Credit. Midjourney

What are the risks behind WMPs?

The largest risk behind WMPs is the default risk, which means that SMEs are unable to repay their debts. According to data and research, 15% of the WMPs fail to produce the rate of return promised. This displays that although the banks provide a high return to attract investors, getting money back is not guaranteed by the banks.

Another risk comes from regulation. After its introduction in 2013, Alipay, the iconic digital payment method in China, has made a seamless two-way link between users’ money and money market funds. When the money is idle, users can “invest” with one click to earn income; when the money is used, they can also “redeem” with one click to pay for consumption. This creates a huge regulatory arbitrage, where Alipay circumvents the regulatory authority to amass a large pile of money for investing. By doing so, Alipay can profit from charging fees on both the users and projects funded. However, such regulatory arbitrage destabilizes the financial system in China. Therefore, Alipay is currently regulated by the People’s Bank of China.

Should the government forgo WMPs?

The Chinese government has enforced different regulations and supervision on the market of WMPs. Among them, The Guiding Opinions on Regulating the Asset Management Business of Financial Institutions released by Chinese financial authorities (PBC, CBRC, CSRC, and SAFE) specifies the standardized and restricted release of WMPs. However, the share of WMPs in Chinese GPD has gradually decreased over the years. According to Fitch Ratings, WMPs in China remained at around 25% of nominal GDP at the end of 2021. Hence, WMPs are still quite resilient.

From the side of demand, WMPs still serve as the investment choice of the private investable funds held by individuals. A report made by the RUC FinTech Institute predicts that the investable funds by the downward-reaching market will likely reach 101.7 trillion by 2022. The downward-reaching market represents the consumers who live in lower-tier cities of China. Unlike people in Beijing and Shanghai, they lack the basic knowledge of finance in general. Therefore, banks as authorities are more likely to target those investors through promoting WMPs.

In short, the Chinese government should continue to consolidate the regulations and disciplines of the WMPs. Continuously supervising commercial banks, especially the loan-to-deposit ratio, and prohibiting questionable behaviors in the financial system can all help to maintain the fairness, justice, and responsibility of the market. The next step of regulations should tackle the problem of WMPs in FinTech.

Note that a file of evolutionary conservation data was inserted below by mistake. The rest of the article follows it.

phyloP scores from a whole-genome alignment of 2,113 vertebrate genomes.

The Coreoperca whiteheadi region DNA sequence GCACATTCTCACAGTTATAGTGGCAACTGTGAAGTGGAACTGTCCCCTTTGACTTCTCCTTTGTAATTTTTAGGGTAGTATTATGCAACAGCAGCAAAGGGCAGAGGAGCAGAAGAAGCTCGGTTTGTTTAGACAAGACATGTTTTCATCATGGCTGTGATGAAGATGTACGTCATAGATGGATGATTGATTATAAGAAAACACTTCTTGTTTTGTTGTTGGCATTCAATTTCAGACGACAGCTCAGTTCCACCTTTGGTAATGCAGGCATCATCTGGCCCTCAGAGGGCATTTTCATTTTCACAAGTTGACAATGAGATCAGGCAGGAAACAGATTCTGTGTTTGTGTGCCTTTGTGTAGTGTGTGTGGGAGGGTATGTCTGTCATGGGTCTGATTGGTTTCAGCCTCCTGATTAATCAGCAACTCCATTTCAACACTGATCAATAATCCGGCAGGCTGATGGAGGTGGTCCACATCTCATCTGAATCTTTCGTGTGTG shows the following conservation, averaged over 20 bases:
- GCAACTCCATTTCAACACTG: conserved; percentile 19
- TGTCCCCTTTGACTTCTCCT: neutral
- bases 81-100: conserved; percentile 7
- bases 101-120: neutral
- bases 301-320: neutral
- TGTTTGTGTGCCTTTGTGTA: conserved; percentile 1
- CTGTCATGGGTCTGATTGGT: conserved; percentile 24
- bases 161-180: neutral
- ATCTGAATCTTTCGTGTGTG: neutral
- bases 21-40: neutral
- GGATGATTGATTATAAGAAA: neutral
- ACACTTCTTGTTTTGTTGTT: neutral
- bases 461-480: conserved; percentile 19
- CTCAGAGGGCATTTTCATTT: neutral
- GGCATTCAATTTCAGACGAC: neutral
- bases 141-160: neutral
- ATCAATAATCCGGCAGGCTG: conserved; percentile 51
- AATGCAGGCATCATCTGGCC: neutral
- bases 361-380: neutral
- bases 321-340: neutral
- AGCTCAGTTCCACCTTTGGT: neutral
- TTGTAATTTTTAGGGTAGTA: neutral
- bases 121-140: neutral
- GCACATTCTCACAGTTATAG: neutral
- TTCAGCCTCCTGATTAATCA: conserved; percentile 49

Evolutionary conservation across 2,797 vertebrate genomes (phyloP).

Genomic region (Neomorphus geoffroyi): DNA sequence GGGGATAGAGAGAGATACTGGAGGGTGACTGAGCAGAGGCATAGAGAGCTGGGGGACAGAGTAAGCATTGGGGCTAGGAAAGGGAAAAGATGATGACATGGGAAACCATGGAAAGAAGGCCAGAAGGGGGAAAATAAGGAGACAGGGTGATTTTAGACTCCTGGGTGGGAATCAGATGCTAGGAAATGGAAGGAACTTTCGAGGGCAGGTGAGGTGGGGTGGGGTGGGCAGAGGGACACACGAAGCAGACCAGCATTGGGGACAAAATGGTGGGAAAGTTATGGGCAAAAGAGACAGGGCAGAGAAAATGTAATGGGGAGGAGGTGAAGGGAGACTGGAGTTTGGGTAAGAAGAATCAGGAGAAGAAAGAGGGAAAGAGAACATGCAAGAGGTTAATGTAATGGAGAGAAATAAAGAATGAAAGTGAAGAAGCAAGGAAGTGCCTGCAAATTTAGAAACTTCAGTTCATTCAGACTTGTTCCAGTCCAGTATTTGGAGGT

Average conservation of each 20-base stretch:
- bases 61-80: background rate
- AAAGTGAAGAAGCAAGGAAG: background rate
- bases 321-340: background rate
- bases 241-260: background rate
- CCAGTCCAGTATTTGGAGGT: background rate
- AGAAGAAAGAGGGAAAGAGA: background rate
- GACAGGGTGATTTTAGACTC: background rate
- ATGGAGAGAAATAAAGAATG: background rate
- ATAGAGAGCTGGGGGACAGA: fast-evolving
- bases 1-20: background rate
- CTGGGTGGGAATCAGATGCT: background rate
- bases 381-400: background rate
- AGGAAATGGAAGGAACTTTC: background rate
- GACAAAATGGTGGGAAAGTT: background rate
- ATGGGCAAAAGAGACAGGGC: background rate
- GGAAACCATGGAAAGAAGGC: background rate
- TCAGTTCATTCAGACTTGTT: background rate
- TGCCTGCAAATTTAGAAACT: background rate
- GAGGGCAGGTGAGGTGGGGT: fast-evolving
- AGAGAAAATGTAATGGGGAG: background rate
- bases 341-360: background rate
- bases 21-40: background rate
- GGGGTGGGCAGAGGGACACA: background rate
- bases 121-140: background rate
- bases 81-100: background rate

in the first quarter of 2020, the scale of wealth management reached more than 100 trillion yuan, and FinTech brought positive significance.

Ping Lian, chairman of the China Chief Economist Forum

Fortunately, the Chinese government has already taken the step of regulations and investigations while confronting cases like Ant Group and Evergrande Group’s illegal fundraising. However, all the regulations imposed should come at the expense of killing or harming the industry.


As mentioned, WMPs as the major source of funding for SMEs are pivotal to more than half of the GDP in China. Without WMPs, the lifespan of SMEs in China could potentially be curtailed. Investors lacking eligibility for premium asset management services still need WMPs for investments. Designed to address these needs, while not flawless, WMPs undeniably wield considerable influence by channeling capital into the Chinese economy.

Apart from regulations, one long-term goal to reduce the financial instability caused by WMPs is to increase the financial literacy of the general public in China. As the Chinese capital market matures, investors should receive more professional training or advice on investing if they are not gullible and are aware of the risks behind investing. The probability of events like the fall of Evergrande Group could be reduced significantly.


Journal reference

Chen, X., Sun, S., Zhu, C., Liang, D., & Zhang, K. (2023, February). Wealth Management Product in China. In International Conference on Business and Policy Studies (pp. 1225-1238). Singapore: Springer Nature Singapore.

Xin Chen is a graduate student in economics at New York University in the United States. She obtained her bachelor’s degree in economics at NYU with cum laude honours. Her interest lies in the area of international financial markets, particularly those in both China and the US. Currently, she is exploring the intersection between macroeconomics and financial markets.